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Oh, Play That Thing (Jack Crossman Adventures)

Roddy Doyle

1,814 ratings by Goodreads
ISBN 10: 0792733649 / ISBN 13: 9780792733645
Published by Chivers Sound Library, 2004
Condition: Good
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Title: Oh, Play That Thing (Jack Crossman ...

Publisher: Chivers Sound Library

Publication Date: 2004

Binding: Audio CD

Book Condition: Good

About this title


The sequel to A Star Called Henry, sees our hero, Henry Smart, arrive in New York in 1924. This being Prohibition, Henry ends up bootlegging hooch for the speak-easies of the Lower East Side. But when this catches the attention of the mobsters who run the district, Henry realises it's time to leave. In Chicago, Henry discovers music. Furious, happy music played by a man with a trumpet and bleeding lips called Louis Armstrong. But Armstrong is a prisoner of his colour; there are places a black man cannot go, things he cannot do. Armstrong needs a white man, and the man he chooses is Henry Smart.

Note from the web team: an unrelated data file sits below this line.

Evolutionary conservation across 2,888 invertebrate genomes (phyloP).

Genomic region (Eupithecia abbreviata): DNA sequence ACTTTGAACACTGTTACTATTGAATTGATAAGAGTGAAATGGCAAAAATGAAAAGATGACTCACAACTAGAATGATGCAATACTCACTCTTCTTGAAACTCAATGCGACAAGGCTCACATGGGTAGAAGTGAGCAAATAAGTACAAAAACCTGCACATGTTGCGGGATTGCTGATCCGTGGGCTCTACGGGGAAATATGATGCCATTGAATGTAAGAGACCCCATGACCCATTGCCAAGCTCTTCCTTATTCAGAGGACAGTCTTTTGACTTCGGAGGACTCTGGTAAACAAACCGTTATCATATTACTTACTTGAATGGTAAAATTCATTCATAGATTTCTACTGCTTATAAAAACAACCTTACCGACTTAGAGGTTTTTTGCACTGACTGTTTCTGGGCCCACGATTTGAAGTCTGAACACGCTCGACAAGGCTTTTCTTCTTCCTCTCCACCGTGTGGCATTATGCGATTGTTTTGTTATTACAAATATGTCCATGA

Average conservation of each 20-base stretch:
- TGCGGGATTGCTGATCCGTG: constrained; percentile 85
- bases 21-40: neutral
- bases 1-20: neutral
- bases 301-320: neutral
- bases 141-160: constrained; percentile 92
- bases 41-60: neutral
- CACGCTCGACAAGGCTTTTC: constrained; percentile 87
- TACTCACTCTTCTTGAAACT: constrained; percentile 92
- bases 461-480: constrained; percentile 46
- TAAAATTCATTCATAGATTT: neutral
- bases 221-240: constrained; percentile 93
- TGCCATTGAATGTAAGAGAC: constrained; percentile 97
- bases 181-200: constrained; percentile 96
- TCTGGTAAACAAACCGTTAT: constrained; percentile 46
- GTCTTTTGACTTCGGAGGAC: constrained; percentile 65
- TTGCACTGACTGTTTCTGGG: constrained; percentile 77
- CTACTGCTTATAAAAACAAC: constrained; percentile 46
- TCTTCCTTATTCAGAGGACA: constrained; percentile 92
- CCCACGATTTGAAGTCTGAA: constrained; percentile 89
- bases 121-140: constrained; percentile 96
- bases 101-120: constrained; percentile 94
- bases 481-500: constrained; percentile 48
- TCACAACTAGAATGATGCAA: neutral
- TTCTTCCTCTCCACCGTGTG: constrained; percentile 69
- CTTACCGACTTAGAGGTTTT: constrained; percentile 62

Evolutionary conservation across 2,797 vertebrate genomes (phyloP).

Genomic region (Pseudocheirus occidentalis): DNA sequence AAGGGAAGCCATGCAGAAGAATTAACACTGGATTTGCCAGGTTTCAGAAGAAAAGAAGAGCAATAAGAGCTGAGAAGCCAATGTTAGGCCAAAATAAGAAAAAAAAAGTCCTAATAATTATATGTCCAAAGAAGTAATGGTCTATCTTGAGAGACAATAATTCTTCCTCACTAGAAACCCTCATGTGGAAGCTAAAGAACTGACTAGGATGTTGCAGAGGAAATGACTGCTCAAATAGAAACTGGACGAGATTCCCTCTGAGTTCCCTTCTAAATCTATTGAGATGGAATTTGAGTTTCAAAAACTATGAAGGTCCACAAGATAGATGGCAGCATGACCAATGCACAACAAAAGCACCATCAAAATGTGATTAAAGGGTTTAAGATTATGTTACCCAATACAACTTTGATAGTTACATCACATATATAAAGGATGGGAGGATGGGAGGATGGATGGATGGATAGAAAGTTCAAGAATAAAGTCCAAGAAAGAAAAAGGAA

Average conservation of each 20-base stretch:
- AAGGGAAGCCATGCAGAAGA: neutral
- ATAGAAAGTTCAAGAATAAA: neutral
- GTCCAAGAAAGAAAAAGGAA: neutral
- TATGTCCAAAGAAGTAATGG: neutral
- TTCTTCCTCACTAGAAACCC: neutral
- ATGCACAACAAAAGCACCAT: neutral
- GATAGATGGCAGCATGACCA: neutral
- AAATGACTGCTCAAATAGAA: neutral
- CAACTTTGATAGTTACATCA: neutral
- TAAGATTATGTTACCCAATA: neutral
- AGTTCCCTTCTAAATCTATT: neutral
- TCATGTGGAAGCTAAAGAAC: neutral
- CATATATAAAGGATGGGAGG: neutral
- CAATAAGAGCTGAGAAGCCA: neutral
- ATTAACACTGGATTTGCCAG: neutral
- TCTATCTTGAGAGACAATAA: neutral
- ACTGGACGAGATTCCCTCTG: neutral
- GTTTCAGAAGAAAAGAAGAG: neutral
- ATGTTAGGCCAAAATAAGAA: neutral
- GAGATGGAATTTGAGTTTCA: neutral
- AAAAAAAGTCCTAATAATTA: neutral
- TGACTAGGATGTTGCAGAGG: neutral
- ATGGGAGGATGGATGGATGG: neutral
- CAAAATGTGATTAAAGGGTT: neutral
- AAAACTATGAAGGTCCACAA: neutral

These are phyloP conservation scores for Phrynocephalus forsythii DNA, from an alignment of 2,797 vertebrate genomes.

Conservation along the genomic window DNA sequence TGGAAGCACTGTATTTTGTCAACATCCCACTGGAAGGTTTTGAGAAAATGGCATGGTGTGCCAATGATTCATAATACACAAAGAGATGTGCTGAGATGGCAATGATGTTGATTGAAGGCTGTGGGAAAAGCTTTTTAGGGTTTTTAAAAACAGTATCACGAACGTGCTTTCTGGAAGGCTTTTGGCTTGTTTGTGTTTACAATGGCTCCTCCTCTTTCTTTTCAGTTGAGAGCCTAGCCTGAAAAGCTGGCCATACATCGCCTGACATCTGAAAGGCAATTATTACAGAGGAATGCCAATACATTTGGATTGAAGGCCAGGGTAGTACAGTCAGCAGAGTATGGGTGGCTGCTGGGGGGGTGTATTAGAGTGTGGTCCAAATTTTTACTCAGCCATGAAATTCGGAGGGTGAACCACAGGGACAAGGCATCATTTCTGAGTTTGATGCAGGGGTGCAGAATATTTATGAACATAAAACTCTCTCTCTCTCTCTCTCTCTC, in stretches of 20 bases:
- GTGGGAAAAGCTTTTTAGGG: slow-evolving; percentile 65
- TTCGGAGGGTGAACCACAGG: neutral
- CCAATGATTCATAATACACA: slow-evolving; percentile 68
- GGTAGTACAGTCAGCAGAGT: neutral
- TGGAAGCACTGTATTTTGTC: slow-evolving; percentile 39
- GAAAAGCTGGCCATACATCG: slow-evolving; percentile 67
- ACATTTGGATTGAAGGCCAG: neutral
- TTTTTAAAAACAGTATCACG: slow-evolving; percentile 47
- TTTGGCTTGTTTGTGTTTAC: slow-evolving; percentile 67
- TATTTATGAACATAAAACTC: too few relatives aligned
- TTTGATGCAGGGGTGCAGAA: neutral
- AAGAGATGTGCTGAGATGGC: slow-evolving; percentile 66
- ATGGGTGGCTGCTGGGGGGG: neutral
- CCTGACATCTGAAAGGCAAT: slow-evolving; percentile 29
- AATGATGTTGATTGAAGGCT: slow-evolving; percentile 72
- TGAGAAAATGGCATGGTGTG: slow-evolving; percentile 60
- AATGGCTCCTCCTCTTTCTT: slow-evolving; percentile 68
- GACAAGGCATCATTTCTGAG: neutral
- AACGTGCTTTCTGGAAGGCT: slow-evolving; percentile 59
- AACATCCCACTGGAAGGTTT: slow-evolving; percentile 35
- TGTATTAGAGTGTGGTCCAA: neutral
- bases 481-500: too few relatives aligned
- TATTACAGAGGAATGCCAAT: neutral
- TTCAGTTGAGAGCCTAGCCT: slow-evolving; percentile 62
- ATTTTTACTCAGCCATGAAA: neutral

Oh, Play That Thing is a fast-moving picaresque sequel to Roddy Doyle's novel about the Irish War of Independence and Civil War, A Star Called Henry. On the run from his former commanders, IRA assassin Henry ends up in the USA and copes indifferently with the gang-dominated New York of the early 1920s, and the worlds of Chicago jazz and the migrant workers of the Depression. Henry is a charming chancer, and a survivor, but this does not mean that he has an especially nice time for more than moments--his own ruthless past continually returns to haunt him.

Doyle does a nice line in memorable unpleasant images--a bunch of homing pigeons swollen and dying from bathtub gin; a wooden leg smouldering unnoticed from closeness to a campfire. There's also a strong sense of the changing language of immigrants trying to belong; this is, among other things, the story of how his Irish hero learns to think and speak in the American vein. The vignettes of real people--notably Henry's friend the young Louis Armstrong--are more than just decoration. In the Depression chapters, Doyle writes powerfully about the way folklore grows up. In places, this is a jerkily structured book, but it is always a highly intelligent one. --Roz Kaveney

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